By placing a higher priority on collaboration as a method by which a person advances in the organization, it starts to marginalize people who don’t want to collaborate. Highly collaborative leader-managers expect the same from the people who follow them. This means they will happily take the time to neutralize those in the group who don’t want to collaborate.
When prioritizing collaborative behaviors, leader-managers reduce the amount of fear present in the group by advancing inclusion, delegating control, and enhancing openness. When the leader-managers do this, group members move away from a “flight, fight, and freeze” mental workplace toolbox and replace it with a “rational, logical and ethical” mental toolbox. Most leader managers in most groups have no idea of how a collaborative workplace reduces fear and advances superior decision-making at every single level of the organization. And while you’re almost going to get tired of hearing me say this, the fact is that with a collaborative priority, groups can attract and keep their best talent. Others who only want to concentrate on their personal agendas simply leave.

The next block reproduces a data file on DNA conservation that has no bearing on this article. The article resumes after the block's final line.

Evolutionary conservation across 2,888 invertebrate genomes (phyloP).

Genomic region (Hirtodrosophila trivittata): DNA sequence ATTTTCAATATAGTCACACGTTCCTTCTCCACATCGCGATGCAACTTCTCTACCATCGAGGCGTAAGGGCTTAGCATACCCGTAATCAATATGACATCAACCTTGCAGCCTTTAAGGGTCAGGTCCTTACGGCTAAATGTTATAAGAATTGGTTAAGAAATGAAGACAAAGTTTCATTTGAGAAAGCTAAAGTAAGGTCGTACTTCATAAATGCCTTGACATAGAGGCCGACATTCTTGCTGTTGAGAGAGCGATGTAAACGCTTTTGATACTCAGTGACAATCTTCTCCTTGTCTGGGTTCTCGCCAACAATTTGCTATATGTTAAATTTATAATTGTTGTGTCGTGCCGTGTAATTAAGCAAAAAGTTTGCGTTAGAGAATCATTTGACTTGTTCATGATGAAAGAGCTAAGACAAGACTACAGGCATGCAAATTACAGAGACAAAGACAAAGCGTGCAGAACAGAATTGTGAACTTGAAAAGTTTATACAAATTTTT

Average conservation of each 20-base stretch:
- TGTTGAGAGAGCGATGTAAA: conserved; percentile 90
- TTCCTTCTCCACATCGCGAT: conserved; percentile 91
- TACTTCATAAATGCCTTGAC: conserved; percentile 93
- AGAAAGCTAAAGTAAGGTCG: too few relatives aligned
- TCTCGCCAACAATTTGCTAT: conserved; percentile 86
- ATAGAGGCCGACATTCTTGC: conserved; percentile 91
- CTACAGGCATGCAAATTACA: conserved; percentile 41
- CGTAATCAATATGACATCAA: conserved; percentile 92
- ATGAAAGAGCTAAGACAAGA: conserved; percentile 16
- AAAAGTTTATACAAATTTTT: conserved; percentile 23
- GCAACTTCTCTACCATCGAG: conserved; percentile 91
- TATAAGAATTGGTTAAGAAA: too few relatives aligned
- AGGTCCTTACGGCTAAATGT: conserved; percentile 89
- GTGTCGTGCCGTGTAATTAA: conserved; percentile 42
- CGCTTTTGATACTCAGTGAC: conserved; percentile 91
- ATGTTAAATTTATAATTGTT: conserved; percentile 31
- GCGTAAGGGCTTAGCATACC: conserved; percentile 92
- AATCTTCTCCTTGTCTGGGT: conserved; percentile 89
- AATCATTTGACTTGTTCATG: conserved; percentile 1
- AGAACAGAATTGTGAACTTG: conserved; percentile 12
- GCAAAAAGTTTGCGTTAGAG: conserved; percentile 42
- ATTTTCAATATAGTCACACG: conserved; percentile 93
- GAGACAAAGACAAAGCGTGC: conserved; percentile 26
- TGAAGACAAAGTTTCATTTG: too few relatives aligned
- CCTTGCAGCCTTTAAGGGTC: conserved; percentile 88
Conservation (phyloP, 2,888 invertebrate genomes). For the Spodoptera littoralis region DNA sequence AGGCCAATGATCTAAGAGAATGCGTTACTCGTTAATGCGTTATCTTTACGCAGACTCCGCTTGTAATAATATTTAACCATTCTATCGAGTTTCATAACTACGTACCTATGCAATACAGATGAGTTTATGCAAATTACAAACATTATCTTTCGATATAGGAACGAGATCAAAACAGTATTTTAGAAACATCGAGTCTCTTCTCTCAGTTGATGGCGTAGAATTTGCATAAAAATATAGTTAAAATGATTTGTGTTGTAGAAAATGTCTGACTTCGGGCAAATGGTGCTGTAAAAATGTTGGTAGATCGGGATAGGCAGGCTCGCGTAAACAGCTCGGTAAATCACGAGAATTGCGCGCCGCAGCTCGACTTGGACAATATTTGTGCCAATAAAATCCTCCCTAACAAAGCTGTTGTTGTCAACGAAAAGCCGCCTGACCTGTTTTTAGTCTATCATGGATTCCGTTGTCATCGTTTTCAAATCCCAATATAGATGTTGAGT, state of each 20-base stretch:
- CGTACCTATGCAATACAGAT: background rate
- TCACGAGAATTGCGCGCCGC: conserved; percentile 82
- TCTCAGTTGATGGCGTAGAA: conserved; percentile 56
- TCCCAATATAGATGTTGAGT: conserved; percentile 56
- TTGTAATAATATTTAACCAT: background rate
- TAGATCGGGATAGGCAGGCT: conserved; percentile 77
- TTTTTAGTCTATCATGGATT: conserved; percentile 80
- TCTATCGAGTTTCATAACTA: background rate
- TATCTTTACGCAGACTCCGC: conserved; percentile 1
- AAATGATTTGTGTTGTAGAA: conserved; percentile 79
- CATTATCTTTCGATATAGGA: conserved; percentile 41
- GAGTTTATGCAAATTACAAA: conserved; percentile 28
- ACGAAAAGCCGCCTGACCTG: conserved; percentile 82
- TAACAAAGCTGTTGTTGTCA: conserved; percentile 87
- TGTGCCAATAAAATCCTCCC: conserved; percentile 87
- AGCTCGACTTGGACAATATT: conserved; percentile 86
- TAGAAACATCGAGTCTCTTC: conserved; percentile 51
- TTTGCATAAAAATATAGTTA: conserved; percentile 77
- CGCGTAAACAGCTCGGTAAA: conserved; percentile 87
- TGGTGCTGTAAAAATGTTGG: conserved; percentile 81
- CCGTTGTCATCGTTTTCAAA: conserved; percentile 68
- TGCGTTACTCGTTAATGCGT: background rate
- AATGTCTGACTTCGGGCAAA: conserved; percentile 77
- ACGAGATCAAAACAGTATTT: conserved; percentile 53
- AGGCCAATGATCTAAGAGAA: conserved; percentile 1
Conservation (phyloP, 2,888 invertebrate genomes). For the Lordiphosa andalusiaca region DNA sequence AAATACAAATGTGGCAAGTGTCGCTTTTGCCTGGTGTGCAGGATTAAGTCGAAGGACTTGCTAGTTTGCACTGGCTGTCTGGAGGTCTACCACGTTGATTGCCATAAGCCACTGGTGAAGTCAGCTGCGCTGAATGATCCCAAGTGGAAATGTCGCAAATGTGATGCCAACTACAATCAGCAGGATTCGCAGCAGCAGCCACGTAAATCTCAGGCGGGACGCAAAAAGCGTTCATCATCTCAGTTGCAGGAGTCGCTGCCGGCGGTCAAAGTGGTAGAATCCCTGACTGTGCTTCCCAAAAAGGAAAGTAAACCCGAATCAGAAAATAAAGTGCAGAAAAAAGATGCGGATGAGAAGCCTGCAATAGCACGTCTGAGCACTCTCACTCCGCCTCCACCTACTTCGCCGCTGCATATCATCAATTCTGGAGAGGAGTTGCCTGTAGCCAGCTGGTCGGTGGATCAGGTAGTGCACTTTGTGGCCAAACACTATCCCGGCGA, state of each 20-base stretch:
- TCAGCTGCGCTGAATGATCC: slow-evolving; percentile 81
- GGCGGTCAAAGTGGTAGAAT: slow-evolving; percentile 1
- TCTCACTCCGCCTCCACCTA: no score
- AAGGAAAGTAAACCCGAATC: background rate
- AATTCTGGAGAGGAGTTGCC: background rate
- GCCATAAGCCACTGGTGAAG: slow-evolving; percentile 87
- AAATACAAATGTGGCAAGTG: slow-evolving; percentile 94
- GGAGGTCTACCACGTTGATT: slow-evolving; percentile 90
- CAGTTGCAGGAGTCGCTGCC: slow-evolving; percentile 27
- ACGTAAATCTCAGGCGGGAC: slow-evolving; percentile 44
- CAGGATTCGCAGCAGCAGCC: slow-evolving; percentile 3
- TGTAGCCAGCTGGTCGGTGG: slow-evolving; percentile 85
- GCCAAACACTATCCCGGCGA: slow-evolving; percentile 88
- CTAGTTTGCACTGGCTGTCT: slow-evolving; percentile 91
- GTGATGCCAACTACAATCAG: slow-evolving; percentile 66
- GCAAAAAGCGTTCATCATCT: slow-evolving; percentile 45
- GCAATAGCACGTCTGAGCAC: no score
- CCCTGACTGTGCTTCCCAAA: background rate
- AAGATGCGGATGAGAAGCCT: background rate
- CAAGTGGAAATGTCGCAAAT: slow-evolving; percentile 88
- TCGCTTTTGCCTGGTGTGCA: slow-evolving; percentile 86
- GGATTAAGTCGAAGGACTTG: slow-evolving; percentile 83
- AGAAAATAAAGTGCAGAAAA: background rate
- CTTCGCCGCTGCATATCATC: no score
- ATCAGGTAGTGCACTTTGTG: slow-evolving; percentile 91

Takeaway: Given enough time, all you’re left with is a bunch of people who just want to collaborate. Imagine that!
2) Create Experts
In a collaborative environment, leader-managers want to enhance mission-centered independent decision-making on the part of each member. This results in high levels of Job Satisfaction and massive Mission-Centered productivity all at the same time.